So tactically this process of outsourcing of Patient Transport Services has failed on any sensible economic test. The strategic opportunities have also been missed; so we would hope for better solutions in the new STP world of collaboration and cooperation. Sadly no STP addresses properly either PTS or the role of the Ambulance Services as the integrators of urgent and emergency care.

1 There have always been some private providers of some non-urgent patient transport and some hospitals have used their own service. But until the era of markets the service was predominantly provided by ambulance services alongside and possibly loosely attached to the blue light 999 service.

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  1. rotzeichen says:

    We here in 38 Degrees Gloucestershire alerted our Tory MP to fact that Arriva ambulances were second hand vehicles and in a dangerous condition and yet drivers were being forced to use them (doors were damaged and would not shut properly), some with 200,000 miles on the clock, needless to say very shortly afterwards even the local paper reported that an elderly (92)patient waited 24 hrs to attend appointment at hospital. The service is in chaos, staff treated appallingly, wages cut to minimum wage, trained staff left for better jobs elsewhere.

    And it goes on, but the private sector still gets the contracts.

    People in this country really do have to wake up.

    1. Me says:

      This is no different to many front line emergency ambulances being used by NHS ambulance services. In fact most private crews I see are in newer vehicles.

      1. Mervyn Hyde says:

        Sorry for the delay in replying but, you sound to me as though you support the chaos that the private sector wreak on the health service. Clearly the Ambulance service like every other part of the public sector has been underfunded, and no doubt could do with lots of more modern equipment, but for my own eyes I have seen the difference between the private providers and SWasft and have never seen that state in the public sector, whats more monitor would be breathing down their necks if the same were true.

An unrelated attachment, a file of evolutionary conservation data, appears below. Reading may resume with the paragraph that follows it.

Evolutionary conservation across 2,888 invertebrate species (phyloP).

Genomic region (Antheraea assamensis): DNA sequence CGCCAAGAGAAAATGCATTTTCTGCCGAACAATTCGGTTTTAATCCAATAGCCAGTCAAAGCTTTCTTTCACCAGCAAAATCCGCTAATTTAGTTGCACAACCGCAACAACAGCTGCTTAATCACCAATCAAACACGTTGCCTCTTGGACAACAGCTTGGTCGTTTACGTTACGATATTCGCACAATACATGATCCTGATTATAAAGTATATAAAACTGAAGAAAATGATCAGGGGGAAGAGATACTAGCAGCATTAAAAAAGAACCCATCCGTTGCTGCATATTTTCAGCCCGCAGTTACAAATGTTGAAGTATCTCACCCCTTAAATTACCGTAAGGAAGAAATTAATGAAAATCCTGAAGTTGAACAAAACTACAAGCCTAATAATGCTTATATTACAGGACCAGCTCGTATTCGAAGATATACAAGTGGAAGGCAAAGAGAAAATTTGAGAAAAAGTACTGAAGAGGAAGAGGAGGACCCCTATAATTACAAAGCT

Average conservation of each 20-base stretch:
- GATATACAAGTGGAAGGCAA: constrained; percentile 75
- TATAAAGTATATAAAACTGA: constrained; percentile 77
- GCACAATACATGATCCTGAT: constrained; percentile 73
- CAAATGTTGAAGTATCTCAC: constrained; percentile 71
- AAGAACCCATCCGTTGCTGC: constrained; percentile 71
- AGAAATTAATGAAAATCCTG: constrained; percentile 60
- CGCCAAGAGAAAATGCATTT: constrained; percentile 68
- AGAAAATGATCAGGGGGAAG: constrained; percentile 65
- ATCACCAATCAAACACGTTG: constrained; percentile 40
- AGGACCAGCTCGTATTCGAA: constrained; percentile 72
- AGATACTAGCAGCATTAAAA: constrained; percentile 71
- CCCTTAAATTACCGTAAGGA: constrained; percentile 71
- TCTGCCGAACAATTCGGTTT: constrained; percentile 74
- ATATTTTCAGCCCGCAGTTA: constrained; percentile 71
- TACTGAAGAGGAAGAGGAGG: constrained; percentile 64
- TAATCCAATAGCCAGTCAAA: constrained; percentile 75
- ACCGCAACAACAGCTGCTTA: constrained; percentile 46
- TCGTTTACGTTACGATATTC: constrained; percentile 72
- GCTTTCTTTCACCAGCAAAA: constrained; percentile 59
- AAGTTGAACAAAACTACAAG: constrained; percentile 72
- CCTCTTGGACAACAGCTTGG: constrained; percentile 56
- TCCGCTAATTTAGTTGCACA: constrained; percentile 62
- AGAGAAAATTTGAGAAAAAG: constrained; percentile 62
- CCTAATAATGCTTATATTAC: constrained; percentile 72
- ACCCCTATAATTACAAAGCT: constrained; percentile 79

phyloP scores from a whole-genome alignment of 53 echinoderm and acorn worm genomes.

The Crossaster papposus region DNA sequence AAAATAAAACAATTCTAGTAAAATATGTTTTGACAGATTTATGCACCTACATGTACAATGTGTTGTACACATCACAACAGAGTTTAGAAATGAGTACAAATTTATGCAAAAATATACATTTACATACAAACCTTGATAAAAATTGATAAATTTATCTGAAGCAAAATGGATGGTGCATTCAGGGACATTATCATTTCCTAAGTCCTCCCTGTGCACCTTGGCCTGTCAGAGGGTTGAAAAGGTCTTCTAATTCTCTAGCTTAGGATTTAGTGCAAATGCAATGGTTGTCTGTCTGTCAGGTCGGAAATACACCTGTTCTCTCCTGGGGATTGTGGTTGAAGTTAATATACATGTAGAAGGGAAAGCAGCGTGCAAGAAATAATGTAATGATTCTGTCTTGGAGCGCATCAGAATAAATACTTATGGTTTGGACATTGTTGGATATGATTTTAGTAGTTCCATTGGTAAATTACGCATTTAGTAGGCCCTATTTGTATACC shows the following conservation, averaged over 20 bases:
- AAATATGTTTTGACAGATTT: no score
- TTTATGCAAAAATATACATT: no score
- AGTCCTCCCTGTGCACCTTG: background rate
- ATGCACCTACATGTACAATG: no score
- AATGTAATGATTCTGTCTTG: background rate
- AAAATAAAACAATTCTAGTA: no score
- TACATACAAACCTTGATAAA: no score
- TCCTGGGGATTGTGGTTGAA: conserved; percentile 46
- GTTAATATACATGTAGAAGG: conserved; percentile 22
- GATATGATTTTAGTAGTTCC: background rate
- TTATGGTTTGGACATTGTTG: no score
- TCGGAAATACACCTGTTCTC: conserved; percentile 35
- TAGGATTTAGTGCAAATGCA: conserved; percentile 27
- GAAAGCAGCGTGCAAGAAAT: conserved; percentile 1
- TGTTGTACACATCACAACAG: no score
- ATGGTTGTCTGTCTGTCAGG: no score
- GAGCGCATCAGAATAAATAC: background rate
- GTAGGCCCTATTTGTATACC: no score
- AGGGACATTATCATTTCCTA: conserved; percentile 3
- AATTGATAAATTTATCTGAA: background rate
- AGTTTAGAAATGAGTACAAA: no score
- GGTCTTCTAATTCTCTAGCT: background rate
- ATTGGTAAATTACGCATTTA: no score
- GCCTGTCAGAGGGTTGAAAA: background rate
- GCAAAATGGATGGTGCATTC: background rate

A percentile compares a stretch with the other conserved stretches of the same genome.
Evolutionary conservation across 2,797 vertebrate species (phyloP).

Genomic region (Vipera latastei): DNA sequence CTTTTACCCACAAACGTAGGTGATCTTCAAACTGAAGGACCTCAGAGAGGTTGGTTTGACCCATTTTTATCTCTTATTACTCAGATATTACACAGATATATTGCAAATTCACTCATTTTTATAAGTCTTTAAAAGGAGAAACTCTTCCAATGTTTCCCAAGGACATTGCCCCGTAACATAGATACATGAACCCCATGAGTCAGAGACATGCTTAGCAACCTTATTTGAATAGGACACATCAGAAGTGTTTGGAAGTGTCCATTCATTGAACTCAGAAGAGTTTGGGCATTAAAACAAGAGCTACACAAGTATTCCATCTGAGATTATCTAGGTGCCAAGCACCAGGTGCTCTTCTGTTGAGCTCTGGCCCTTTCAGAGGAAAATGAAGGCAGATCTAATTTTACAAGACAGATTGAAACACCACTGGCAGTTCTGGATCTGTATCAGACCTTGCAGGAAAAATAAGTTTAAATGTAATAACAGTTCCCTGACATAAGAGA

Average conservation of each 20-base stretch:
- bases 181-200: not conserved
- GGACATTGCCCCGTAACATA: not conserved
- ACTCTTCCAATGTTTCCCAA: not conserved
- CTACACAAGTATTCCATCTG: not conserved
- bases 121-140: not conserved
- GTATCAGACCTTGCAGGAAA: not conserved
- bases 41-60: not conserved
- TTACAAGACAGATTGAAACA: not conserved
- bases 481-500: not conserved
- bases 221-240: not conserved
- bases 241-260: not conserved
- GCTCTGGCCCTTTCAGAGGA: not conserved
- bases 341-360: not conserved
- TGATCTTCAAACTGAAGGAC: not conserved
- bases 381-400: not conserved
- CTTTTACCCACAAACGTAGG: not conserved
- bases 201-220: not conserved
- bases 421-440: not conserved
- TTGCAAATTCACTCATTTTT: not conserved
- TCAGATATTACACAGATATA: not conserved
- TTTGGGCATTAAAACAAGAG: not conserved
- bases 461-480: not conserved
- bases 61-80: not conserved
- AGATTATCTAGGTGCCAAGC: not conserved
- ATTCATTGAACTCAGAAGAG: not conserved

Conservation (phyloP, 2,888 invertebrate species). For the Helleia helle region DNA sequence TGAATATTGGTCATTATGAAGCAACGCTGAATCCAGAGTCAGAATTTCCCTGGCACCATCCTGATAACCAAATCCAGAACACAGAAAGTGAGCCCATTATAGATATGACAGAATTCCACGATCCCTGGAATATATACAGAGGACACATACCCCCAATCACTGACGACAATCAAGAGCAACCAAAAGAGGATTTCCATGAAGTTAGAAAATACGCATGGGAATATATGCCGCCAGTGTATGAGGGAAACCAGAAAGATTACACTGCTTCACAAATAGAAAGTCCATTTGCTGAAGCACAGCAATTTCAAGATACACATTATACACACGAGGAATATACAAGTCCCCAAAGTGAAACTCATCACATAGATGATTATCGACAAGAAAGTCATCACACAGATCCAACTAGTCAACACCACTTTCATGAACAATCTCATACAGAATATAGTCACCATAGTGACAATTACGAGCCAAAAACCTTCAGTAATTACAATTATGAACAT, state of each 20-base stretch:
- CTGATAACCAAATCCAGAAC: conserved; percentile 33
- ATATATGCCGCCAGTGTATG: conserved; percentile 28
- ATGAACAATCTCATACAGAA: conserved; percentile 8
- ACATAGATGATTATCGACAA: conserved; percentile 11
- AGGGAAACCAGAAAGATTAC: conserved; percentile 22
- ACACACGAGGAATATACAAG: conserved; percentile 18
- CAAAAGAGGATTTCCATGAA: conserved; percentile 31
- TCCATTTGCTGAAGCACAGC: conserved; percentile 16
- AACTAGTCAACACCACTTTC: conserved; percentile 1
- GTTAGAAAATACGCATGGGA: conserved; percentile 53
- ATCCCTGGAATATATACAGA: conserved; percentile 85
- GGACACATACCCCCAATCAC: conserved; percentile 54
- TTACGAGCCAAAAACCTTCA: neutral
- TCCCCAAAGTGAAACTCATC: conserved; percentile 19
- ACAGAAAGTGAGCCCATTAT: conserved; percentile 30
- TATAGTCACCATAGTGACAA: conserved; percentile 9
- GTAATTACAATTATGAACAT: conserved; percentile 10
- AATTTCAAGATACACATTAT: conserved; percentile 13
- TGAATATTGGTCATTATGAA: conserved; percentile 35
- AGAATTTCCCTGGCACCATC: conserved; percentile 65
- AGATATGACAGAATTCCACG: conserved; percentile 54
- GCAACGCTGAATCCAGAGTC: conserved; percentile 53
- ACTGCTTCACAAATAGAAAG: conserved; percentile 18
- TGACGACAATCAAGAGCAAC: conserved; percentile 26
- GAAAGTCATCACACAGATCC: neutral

2. D Simpson says:

    Appalling service. The privatization of transport services for hospital appointments have left patients missing appointments and elderly patients waiting ALL day to be collected for hospital appointments. It is difficult for those needing wheelchairs to get taxis to hospital as an alternative. It is not only shambolic and disgraceful but the system needs to be audited. It is a corrupt system with the private transport services not fulfilling their responsibilites.

  3. D Simpson says:

    No. I do not support in your words the ‘chaos of the public sector’. You clearly have not read my post properly. I suggest you get your head out of the sand and re-read the post.

    I doubt very much the ‘monitor’ is or even would breathe down their necks. Who is the ‘monitor’? How many bureaucratic roles does the NHS have now? If the monitoring system worked then patients would not be experiencing the appalling service they are experiencing currently. There is no accountablity. All we get continually, is mere words.

    You complain the Ambulance service is underfunded. I was talking about the privatised Patient transport service. Not the Ambulance service. Clearly you do not understand the difference. Or perhaps there is no difference. It may be the Ambulance service getting more money by privatizing a part of it.

    However now that you mention it, successive governments have put billions of taxpayers money into funding NHS services. The NHS trusts should be audited and there should be transparency about precisely what the salaries are of the Amulance service, the nurses, the consultants and the managers to see exactly where the money is going.

    1. rotzeichen says:

      I’m sorry to say your post is somewhat confused, I made clear in my comment that the private sector is wreaking havoc in the NHS, I pointed also to the condition of so called private ambulances which gave concern to the safety of patients being conveyed in them. Swasft is the South West Ambulance service, as then – called a foundation trust.

      I of course made no mention of chaos ‘in the public sector’ but did mention this: “Sorry for the delay in replying but, you sound to me as though you support the chaos that the private sector wreak on the health service”.

      My comment was in fact directed at ‘Me’ dated March 2nd, 2017, so I don’t even follow your reasoning as to your assertion that it was directed at you, unless of course you are also ‘Me’.

  4. D Simpson says:

    No I am not the blogger ‘Me’. I was replying to ‘Mervyn Hyde’ not to you, ‘Rotzeichen’. You meanwhile were replying to ‘Me’. There does not seem to be any continuity to these posts. That is were the confusion lies.